J&J Expects Up to $3.5 Billion in COVID-19 Vaccine Sales This Year

Johnson & Johnson projected annual sales of its COVID-19 vaccine for 2022 to range from $3 billion to $3.5 billion. This was noted during the company’s fourth-quarter 2021 report. In December 2021, the U.S. Centers for Disease Control and Prevention recommended the PfizerBioNTech or Moderna shots over J&J’s due to a rare blood condition observed with the J&J shot. By comparison, Pfizer and BioNTech project their vaccine will bring in $29 billion in 2022, after having raked in almost $36 billion in 2021. Moderna expects approximately $18.5 billion this year, with about $3.5 billion from possible additional purchases. Although final figures for Moderna aren’t in yet, they projected 2021 sales between $15 and $18 billion.

BioSpace source:

https://www.biospace.com/article/about-35-percent-of-people-receiving-placebo-in-vaccine-trials-report-side-effects-and-more-covid-19-news

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Oil Could Be The Haven Stocks Traders Need To Shelter From Fed

Oil Could Be The Haven Stocks Traders Need To Shelter From Fed

By Nour Al Ali, Bloomberg Markets Live commentator and analyst

Oil is starting to look like an unlikely haven from the stocks selloff in the run-up to anticipated Fed tightening.

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Oil Could Be The Haven Stocks Traders Need To Shelter From Fed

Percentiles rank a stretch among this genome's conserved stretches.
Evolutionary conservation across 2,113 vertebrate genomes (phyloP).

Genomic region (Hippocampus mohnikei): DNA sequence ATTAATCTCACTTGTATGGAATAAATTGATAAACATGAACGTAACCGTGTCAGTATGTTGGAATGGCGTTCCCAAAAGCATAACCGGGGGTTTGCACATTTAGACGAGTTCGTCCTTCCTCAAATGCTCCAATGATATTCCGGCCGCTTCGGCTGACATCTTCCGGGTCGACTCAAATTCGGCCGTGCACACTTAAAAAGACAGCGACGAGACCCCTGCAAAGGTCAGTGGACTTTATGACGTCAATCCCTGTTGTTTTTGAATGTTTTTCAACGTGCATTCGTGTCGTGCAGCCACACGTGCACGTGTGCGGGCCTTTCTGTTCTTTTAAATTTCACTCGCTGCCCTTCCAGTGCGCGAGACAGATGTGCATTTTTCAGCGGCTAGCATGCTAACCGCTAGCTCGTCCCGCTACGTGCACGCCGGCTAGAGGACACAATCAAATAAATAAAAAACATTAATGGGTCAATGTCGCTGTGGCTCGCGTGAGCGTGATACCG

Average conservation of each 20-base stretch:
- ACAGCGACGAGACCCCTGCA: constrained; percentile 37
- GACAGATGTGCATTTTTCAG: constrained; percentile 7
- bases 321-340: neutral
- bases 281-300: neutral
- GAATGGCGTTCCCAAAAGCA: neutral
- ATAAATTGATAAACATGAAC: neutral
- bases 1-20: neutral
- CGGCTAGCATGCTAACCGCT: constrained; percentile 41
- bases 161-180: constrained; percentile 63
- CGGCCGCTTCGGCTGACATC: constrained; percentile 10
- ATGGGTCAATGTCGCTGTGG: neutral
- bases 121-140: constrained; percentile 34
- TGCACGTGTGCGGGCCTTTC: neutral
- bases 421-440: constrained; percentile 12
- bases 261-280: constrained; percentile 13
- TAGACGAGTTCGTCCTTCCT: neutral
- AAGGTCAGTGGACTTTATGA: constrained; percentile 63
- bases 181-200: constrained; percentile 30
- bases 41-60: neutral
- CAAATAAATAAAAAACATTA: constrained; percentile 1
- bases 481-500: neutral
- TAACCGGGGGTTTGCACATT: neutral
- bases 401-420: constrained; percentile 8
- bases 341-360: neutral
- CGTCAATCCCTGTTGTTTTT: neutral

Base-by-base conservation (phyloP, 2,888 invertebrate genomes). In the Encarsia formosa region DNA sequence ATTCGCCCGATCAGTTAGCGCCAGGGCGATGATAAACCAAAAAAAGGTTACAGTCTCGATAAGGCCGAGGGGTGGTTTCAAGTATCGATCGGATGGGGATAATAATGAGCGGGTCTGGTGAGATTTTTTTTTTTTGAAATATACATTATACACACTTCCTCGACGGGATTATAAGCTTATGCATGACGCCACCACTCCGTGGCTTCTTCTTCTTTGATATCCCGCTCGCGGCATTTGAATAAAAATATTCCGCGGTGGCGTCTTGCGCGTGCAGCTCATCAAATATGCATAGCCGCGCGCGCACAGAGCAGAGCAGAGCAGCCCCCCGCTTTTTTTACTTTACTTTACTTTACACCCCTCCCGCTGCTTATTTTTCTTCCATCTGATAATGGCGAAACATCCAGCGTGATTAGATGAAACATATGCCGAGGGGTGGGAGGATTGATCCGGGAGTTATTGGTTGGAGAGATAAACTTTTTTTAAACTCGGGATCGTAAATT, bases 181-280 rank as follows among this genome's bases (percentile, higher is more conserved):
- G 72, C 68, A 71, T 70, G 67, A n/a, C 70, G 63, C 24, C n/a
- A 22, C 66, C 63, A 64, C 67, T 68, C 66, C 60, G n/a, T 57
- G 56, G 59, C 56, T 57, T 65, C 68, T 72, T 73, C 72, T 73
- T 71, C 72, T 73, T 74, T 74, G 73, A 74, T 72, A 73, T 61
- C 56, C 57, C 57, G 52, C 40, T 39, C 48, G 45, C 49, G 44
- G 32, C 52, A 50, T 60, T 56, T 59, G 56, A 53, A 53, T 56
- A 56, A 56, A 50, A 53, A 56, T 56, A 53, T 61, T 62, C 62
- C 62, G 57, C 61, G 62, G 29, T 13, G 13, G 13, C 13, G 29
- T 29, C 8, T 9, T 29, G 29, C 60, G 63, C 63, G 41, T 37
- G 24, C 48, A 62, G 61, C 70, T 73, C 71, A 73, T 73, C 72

By Nour Al Ali, Bloomberg Markets Live commentator and analyst

Oil is starting to look like an unlikely haven from the stocks selloff in the run-up to anticipated Fed tightening.

Traders are pricing lower volatility in the commodity than in the Nasdaq and S&P 500. Barometers of market anxiety for both indexes have shot up recently, suggesting trader sentiment is souring. Meanwhile, the CBOE Crude Oil Volatility Index, which measures the market’s expectation of 30-day volatility of crude oil prices applying the VIX methodology to USO options, shows that oil prices are expected to remain relatively muted in comparison.

With a producer cartel to support prices, the outlook for oil is more sanguine, even if the Fed raises rates. The commodity has ample support, with global oil demand expected to reach pre-pandemic levels by the end of this year. The U.S. administration has been pushing oil-producing nations under the OPEC+ cartel to ramp up output, while the group has stuck to a modest production-increase plan and is expected to rubber-stamp another 400k b/d output hike when they meet next week. This means that oil is likely to stay a lot more stable than in recent years.

The relatively low correlation between the asset classes provide diversification benefits. The relationship between the S&P 500 and the global oil benchmark is weak and lacks conviction; it’s even weaker between the Nasdaq 100 and Brent crude contracts. The divergence in price action this week could indicate that stocks have been tumbling in fear of a hawkish Feb, more so than geopolitical risk alone. That would perhaps offer traders an opportunity to seek shelter amid stock volatility in anticipation of the Fed’s next move.

Oil might have tracked the decline in stocks at the beginning of this week, but the commodity is back to its highs now. It’s up close to 15% this year, while the S&P 500 is struggling to reclaim its footing after plunging as much as 10%.